January 19, 2018

Philadelphia receives $33 million to fund homeless housing programs

Homelessness Housing
Carroll - Homeless Person on Winter Street Thom Carroll/PhillyVoice, file

A man sitting on the street in cold weather weather.

Earlier this month, the U.S. Department of Housing and Urban Development announced $2 billion in funding for local homeless assistance programs across the country, including $102,583,484 for Pennsylvania.

Philadelphia will receive $33 million from HUD's Continuum of Care grant to extend existing programs and create several new initiatives, according to a statement from the city's Office of Homeless Services.

“We are thrilled because this substantial allocation of funding enables us to not only continue what’s working but to expand on it,” said Homeless Services Director Liz Hersh. “To have all 99 of our renewal projects funded and be able to implement new homeless strategies and interventions for Philadelphia is incredible.”

The funding comes as Philadelphia remains the largest distressed city in the United States, troubled by growing food insecurity and housing challenges for several disadvantaged groups.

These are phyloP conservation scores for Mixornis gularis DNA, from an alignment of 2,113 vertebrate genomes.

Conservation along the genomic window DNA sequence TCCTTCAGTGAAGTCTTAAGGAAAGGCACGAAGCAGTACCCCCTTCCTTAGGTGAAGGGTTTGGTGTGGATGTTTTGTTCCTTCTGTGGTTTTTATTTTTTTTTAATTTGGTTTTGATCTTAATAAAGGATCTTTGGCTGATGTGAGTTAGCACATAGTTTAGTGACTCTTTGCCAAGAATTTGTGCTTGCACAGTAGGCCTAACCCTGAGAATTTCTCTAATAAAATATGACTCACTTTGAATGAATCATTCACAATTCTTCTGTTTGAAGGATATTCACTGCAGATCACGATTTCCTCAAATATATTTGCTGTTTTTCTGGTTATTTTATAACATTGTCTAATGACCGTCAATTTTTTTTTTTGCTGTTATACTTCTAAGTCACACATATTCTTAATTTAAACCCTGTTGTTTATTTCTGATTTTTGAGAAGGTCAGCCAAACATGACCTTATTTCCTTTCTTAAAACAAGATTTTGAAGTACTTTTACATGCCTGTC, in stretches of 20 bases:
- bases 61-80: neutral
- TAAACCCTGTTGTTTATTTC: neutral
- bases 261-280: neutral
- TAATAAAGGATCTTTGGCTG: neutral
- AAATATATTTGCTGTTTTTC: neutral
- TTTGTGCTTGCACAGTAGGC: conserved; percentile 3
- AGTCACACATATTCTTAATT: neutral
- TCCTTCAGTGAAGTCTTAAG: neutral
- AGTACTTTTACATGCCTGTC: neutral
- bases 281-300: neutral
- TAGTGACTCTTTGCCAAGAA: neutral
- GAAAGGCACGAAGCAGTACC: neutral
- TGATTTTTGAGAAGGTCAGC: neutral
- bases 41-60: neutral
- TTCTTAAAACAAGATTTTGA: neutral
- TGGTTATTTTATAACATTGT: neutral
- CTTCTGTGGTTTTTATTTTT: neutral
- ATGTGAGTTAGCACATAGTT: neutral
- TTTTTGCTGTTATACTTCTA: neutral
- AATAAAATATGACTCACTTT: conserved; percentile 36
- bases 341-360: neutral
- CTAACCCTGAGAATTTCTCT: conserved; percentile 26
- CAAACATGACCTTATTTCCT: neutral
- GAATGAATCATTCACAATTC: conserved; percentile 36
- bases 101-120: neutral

New programs enabled by the $33 million grant will focus on the following areas:

• Households fleeing domestic violence
• Young adults ages 18-24
• Households with children
• Households without children
• Homeless people brought into the system through mobile assessors
• Chronically homeless households where the head of household has a disability.

Renewal projects supported by the grant will continue to support housing assistance for those with complex needs, including individuals struggling with mental illness and addiction, heads of households living with HIV/AIDS, formerly homeless individuals in need of rapid rehousing and those who have been chronically homeless on Philadelphia's streets.

More than 300 chronically homeless individuals were successfully transitioned into permanent supportive housing in 2017. Philadelphia also published its most extensive report to date on the state of youth homelessness in the city.

“We’re having a real impact on homelessness in Philadelphia and we’re putting forth every effort to make homelessness as rare, brief and nonrecurring as possible,” Hersh said.